Tag Archives: Wynton Marsalis

Farewell to FAA 110

Written by Ashleigh Cox

The first photo I took at KCPA!

As ready as I am for the upcoming semester to begin, I’m going to be very sad to leave behind FAA 110. Anyone of my peers has heard me talk about this class at least eight times because I enjoyed it so much. Having a class that was more focused on making me think about the different parts that go into performance and had very little work to go with it was very good for my mental health and the first semester of my college career.

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Wynton Marsalis and His ensemble

Jake Xiao

Before the Performance

Jazz was developed by African Americans and influenced by both European harmonic structure and African rhythms. Jazz was partially from blues, which is a music genre and used to be called Jass. Modern Jazz player, Wynton Marsalis, and his remarkable ensemble are one of the top Jazz band.

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Jazz: For the Young and Old 🎫

Written by Bria Thurman

It was so many people and I had gotten there late so I was not sure if I was going to make it😬
An easygoing night with an extremely large turnout.

This performance had to be the most relaxing of all of the performances I have attended. I actually enjoyed this performance but it reminded me that Jazz just isn’t my music. I do enjoy it in a way but it is the type of enjoyment that makes you tired. Kind of like Thanksgiving food, you really enjoy it but if you eat it all of the time you would never make it through the day- or your favorite jeans but that may just be me.

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Jazz for the Win

Written by Zhengqi Xu

Jazz has always been something that I’m interested in and Chris Botti has already amazed me last time. Last week I was lucky enough to watch another show presented by Wynton Marsalis and his band, which gave me a whole new experience with Jazz music.

Tickets of the show while entering the Foellinger Great Hall

The show featured both ensemble playing and solo showcase. The combination of the two factors was something I had never seen during a Jazz performance. At that night, the band usually start with group playing, and musicians would go by different order to show us a solo part of several instruments. After a part was finished, Wynton Marsalis would introduce the musicians who just played solo to us to let the audience get familiar with each of them. This kind of performance really let us interact with everyone specifically in the band instead of listening to a whole group of people without knowing them in detail.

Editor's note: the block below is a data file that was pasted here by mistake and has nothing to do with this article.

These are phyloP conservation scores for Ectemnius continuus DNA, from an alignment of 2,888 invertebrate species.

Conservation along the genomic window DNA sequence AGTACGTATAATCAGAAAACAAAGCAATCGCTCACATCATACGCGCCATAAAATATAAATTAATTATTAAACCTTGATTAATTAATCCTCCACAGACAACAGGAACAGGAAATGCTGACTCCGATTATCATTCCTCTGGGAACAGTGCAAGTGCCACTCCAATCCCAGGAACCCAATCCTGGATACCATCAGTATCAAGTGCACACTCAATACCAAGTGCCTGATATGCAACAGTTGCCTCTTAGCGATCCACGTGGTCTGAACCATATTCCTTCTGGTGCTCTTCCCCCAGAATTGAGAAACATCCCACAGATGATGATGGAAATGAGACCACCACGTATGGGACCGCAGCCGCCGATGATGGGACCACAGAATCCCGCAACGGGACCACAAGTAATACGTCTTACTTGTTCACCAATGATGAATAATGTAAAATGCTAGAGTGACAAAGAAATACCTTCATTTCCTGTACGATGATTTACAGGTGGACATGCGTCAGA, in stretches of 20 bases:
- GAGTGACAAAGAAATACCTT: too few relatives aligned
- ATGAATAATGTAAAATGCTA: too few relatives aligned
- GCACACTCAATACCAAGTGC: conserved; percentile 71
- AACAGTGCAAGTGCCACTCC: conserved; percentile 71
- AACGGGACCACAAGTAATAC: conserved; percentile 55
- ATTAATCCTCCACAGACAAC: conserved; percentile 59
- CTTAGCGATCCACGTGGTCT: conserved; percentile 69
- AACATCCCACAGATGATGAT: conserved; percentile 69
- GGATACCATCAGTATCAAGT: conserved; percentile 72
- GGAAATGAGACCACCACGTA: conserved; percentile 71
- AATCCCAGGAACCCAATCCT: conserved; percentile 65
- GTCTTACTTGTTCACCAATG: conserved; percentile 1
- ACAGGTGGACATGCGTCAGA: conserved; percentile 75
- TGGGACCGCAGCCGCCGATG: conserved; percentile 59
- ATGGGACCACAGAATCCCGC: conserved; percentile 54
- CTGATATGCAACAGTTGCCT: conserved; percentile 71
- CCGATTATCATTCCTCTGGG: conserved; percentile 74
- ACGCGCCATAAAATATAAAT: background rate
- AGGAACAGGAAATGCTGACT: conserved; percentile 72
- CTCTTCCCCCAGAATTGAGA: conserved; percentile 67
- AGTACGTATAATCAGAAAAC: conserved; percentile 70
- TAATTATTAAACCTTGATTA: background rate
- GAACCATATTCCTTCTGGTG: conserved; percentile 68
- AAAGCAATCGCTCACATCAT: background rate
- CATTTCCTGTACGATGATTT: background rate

The moment I just entered the hall waiting for the show to start

The show was completely different from the show by Chris Botti. Wynton Marsalis gave us a show that was more of a traditional Jazz performance with everyone dressed officially and present us with all kinds of things that were originally included in Jazz. Chris Botti’s show was more of a modern Jazz performance on the other hand. All of them dressed causally and I found them to be a city band in a society that fits the world today. Also, their instruments are more modern and I even saw electric guitar during the show.

Wynton Marsalis’ show attracts hundreds of people

The show didn’t have a specifically one moment that stood out to me, but the show itself had already surprised me with the valuable experience. I haven’t watched a traditional band performance in years and I nearly forgot how they performed. Wynton Marsalis reminded me of all the shows I had seen before when I was young and I was just missing a lot of things during the show.

Wynton Marsalis at Krannert Center

By Rachel Yao

Wynton Marsalis and his ensemble perform various jazz compositions at Foellinger Great Hall at KCPA on November 1st, 2019.

A photo of the ticket outside Foellinger Great Hall.
A view of the stage from my seat (taken before the performance began).

Walking in to the auditorium, I was amazed at the interior design and symmetry. And, because of the way the auditorium was built, the sounds from the jazz band were loud and crisp.